Solid foundation in mathematics, including linear algebra and probability theory
Completion of intermediate-level courses in econometrics or statistics
Ability to comprehend original research in applied statistics or econometrics
Proficiency in programming (e.g., R, Python, or C)
There has been a sudden and dramatic shift in age distribution in the global population. Whereas a century ago, only 5 % of the population in the United States was over 65, today, there are roughly the same number of five-year-olds and 65-year-olds. Age diversity is a novel resource, yet age segregation limits potentially productive exchanges and relationships. Several projects in my laboratory explore intergenerational relationships within families, workplaces, and neighborhoods. A full-time predoc can be integrated into all of these projects.
The Life-span Development Lab within the Department of Psychology at Stanford University is seeking a highly motivated and organized individual to join our team as a full-time Lab Manager. As the Lab Manager, you will play a crucial role in supporting ongoing research projects and ensuring the smooth operation of the lab. Responsibilities include managing day-to-day activities, overseeing participant recruitment, coordinating research protocols, and maintaining a well-organized and efficient work environment.
The ideal candidate will have a strong background in psychology, excellent organizational and communication skills, and the ability to work collaboratively with a diverse team of researchers. Previous experience in a research setting, familiarity with psychology, and proficiency in basic statistics and relevant software are highly desirable.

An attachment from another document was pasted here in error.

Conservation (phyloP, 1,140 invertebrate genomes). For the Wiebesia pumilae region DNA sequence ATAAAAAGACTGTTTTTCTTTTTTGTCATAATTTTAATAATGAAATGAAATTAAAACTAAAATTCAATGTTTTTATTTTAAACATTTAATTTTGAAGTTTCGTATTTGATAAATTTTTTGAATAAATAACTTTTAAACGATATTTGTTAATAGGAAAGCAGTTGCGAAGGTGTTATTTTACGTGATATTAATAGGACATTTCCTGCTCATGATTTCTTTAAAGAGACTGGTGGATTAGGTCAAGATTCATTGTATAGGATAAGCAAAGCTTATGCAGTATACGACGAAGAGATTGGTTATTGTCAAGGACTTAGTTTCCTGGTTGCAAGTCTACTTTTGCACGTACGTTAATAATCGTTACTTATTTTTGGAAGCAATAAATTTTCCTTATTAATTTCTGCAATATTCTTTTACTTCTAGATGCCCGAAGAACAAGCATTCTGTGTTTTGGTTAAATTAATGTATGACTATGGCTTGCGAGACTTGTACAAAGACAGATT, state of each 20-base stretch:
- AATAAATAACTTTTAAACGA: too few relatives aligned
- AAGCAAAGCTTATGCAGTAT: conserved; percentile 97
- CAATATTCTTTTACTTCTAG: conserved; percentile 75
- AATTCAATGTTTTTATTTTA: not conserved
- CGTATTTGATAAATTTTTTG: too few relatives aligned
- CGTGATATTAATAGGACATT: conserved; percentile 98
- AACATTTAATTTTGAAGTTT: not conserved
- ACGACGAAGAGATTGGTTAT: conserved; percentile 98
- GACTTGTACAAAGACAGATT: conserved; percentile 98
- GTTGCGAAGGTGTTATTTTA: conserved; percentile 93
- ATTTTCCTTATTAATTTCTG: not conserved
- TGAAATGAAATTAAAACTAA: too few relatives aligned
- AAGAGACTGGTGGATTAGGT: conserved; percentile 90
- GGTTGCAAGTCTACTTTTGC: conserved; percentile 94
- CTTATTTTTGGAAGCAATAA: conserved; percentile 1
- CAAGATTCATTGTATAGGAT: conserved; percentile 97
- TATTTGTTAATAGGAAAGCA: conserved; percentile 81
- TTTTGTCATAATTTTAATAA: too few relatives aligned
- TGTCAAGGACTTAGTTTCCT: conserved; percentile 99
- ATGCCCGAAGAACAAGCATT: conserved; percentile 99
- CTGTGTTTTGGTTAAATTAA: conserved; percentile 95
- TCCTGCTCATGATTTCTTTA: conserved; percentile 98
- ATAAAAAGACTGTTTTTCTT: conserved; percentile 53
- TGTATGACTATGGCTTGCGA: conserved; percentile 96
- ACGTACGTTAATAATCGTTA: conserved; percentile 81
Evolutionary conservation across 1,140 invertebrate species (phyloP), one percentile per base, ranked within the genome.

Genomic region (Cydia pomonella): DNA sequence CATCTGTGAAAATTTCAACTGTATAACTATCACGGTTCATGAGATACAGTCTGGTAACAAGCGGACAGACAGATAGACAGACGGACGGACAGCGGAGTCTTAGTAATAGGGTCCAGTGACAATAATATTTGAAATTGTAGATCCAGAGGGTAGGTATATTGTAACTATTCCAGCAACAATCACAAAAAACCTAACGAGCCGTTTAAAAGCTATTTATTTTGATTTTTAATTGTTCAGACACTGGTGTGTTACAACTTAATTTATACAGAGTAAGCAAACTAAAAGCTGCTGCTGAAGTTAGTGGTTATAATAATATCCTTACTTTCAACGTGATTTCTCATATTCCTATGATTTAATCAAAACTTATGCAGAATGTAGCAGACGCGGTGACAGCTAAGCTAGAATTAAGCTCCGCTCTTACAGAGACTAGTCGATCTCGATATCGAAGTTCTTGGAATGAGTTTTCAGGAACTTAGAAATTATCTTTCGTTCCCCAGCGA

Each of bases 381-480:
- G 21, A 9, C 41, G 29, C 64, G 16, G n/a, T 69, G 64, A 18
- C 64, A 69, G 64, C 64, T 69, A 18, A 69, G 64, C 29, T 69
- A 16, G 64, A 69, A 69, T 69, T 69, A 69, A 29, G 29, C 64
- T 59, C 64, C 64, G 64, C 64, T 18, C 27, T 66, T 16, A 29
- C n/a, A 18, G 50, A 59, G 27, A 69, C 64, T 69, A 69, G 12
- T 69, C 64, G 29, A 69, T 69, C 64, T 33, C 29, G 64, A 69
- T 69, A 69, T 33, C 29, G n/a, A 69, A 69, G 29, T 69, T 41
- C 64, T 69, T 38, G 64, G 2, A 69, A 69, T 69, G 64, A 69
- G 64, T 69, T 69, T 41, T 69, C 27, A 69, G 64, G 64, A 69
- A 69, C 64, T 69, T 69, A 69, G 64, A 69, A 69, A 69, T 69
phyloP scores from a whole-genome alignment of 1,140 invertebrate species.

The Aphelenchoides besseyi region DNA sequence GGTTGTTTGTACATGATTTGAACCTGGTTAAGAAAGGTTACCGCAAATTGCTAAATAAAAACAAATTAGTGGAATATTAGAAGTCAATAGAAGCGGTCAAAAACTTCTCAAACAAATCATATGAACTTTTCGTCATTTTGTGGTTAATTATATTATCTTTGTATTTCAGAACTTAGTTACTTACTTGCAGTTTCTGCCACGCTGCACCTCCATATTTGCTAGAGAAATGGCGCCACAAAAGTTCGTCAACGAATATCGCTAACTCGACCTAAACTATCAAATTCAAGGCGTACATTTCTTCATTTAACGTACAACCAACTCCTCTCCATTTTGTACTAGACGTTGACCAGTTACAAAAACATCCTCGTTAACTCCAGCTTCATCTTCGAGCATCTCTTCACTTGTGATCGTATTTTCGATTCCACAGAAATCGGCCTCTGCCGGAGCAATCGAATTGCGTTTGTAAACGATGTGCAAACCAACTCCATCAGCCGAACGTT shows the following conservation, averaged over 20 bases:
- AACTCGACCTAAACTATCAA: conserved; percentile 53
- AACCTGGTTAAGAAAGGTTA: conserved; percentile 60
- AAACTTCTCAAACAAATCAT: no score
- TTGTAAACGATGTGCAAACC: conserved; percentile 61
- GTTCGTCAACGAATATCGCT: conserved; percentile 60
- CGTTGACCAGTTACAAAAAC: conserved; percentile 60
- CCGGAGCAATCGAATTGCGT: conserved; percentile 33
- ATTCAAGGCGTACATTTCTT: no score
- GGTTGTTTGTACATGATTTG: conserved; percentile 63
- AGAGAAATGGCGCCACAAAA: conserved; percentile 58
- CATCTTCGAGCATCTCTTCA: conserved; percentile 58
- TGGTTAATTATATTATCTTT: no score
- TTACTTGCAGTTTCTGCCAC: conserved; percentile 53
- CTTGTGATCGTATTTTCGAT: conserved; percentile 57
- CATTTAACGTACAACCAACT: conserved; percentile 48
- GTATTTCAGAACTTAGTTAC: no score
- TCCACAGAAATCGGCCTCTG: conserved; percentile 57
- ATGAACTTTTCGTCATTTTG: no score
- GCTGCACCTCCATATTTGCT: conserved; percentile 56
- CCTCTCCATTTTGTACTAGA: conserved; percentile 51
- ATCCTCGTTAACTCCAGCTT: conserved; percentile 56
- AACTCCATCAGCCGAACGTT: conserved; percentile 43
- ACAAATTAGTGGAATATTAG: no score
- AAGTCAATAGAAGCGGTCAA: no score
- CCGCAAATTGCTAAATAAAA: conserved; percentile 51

What you will learn
Basic familiarity with statistics, data entry, and data analysis
Project G: How the Infant Brain Processes Food Rewards
Predocs are invited to apply for a new project in the Scaffolding of Cognition team focused on how the infant brain supports reinforcement learning and cognitive control. Reinforcement learning is a type of learning that orients behavior towards maximizing reward (e.g., physical comfort, food). Cognitive control is the exertion of mental effort to facilitate goal-directed behavior and inhibit undesirable behavior. Infants are capable of both reinforcement learning and cognitive control, yet how their brains support these capacities remains unknown. In this project, we wish to study how the infant brain responds to the most potent reward they regularly experience: food. Additionally, we will ask how infants can inhibit a response when there is no reward. We will conduct functional magnetic resonance imaging while infants are awake and watching a video screen. They will be given a pacifier that can supply milk. We will then time the delivery of milk to events on the screen they are watching so that they can learn to associate the delivery of milk with the stimuli. This will allow us to measure how the brain processes rewards and whether it predicts upcoming rewards. In other conditions, sucking will not lead to reward, and thus, they are expected to learn to withhold sucking in these contexts.